I had never really seen live music before. A neighbor used to have parties where a mariachi band would play, and I saw Michael Jackson when I was 5 years old, but that was really it. Seeing blues on “A.C.L.,” just down the highway from where we lived outside of Austin, my eyes opened up. It gave me a greater appreciation of where I was from, and it showed me something outside of school — pep rallies and football games, that whole thing.
One day, when I was about 21, I walked past [the executive producer] Terry Lickona in Austin. He said, “Hey, Gary! When are you going to play my show?” I was like, “Man, I’ve been waiting for you to ask me that question for a decade!” The first time I walked onstage [in 2007], I got emotional. There’s no feeling like it. The idea that there is this TV show where you can get a real, intimate, honest, raw performance — you just can’t really beat that. It captures a kind of energy exchange that makes you feel like you’re there. As a kid, I felt like I was there, and it changed my whole life.
Gary Clark Jr., a Grammy-winning singer, songwriter and guitarist, first played “Austin City Limits” in 2007. Interview by Reggie Ugwu.
The Three Tenors
10. When tuxedos and arias became an unlikely sensation.
The boyish star tenor José Carreras was just 40 and at the pinnacle of his career when he was diagnosed with leukemia in the mid-1980s. But he beat the odds and survived. To welcome him back to performance, make money for his cancer foundation and celebrate the 1990 World Cup finals, his colleagues Plácido Domingo and Luciano Pavarotti sang an outdoor concert with him at the Baths of Caracalla in Rome. The three tuxedoed Mediterranean gentlemen, belting arias, pop hits and Neapolitan songs at the top of their lungs while dripping with sweat, were an unlikely sensation, and the combo spent the ’90s doing over 30 of the shows. The easy-listening pablum was eaten up on PBS telecasts and as best-selling records, and became the defining operatic (or pseudo-operatic) phenomenon of the past 30 years. Zachary Woolfe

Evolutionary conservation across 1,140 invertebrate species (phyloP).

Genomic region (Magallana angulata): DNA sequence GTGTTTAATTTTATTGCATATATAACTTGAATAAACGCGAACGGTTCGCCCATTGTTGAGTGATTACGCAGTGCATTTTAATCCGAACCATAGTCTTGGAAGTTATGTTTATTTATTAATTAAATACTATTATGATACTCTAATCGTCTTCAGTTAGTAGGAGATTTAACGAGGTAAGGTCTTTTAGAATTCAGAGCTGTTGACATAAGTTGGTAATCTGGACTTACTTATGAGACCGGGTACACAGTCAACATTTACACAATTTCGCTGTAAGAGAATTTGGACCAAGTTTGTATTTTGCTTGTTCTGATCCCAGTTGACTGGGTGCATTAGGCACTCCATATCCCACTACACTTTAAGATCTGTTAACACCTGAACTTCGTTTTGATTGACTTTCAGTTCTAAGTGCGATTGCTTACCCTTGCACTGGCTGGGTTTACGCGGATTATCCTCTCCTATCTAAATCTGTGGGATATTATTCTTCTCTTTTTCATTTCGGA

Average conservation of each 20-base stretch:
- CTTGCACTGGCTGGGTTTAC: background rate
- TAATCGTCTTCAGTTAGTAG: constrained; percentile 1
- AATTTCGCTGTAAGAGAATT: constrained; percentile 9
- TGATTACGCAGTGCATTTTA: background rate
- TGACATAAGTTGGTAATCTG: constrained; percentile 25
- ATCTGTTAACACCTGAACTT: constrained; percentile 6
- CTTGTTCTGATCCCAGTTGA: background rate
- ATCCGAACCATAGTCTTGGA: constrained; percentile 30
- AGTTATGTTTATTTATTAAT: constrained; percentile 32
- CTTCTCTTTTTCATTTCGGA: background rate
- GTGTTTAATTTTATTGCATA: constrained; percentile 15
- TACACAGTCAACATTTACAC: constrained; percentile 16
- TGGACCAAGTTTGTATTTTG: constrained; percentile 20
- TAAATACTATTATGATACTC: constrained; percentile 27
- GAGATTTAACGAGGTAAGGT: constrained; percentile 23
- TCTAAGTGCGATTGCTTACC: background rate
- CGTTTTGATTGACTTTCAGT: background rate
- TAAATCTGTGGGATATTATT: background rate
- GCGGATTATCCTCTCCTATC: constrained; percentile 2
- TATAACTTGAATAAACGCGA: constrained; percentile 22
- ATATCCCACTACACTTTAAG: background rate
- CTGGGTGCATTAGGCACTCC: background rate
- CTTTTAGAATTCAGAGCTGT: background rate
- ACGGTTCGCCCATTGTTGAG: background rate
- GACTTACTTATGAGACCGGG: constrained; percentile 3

The Power of Myth and Bill Moyers
11. A professor, a mantra and a galaxy far, far away.
“Follow your bliss”: This piece of wisdom was familiar to students who flocked to the classes of Joseph Campbell, a beloved literature professor at Sarah Lawrence College. “Joseph Campbell and the Power of Myth,” Bill Moyers’s six-part series, which aired in 1988, turned it into a (sometimes misunderstood) cultural mantra. “The Hero With a Thousand Faces,” Campbell’s 1949 study of comparative mythology, already had fans among the counterculture, including George Lucas, who has cited it as a foundational text for “Star Wars.” But the show made the professor, who died before the show aired, into a mainstream hero and Moyers, who had returned to PBS after a 10-year run at CBS, into television’s leading explorer of the Big Questions. Jennifer Schuessler
12. Come for the painting lesson. Stay for Bob.
In 1994, the talk show host Phil Donahue asked Bob Ross to “say out loud your work will never hang in a museum.” “Well, maybe it will,” Ross replied, though museums were not of course the point: On “The Joy of Painting” anyone could be an artist. The conceit was simple: Paint a picture in 26 minutes. The shows were taped in one sitting — a sunset, some clouds, a mighty mountain, and, in the last moment, a big pine. It made for mesmerizing television, then and now. The show ran for 11 seasons between 1983 and 1994, and in 2015 became a viral sensation on the streaming platform Twitch, where it met an entirely new audience, previously unfamiliar with the calming scrape of a palette knife or the comforts of Ross’s soothing voice. “There are no mistakes,” he assured viewers, “only happy accidents.” In March 2019, 24 years after his death, several of Ross’s paintings became part of the permanent collection of the Smithsonian’s National Museum of American History. Alicia DeSantis
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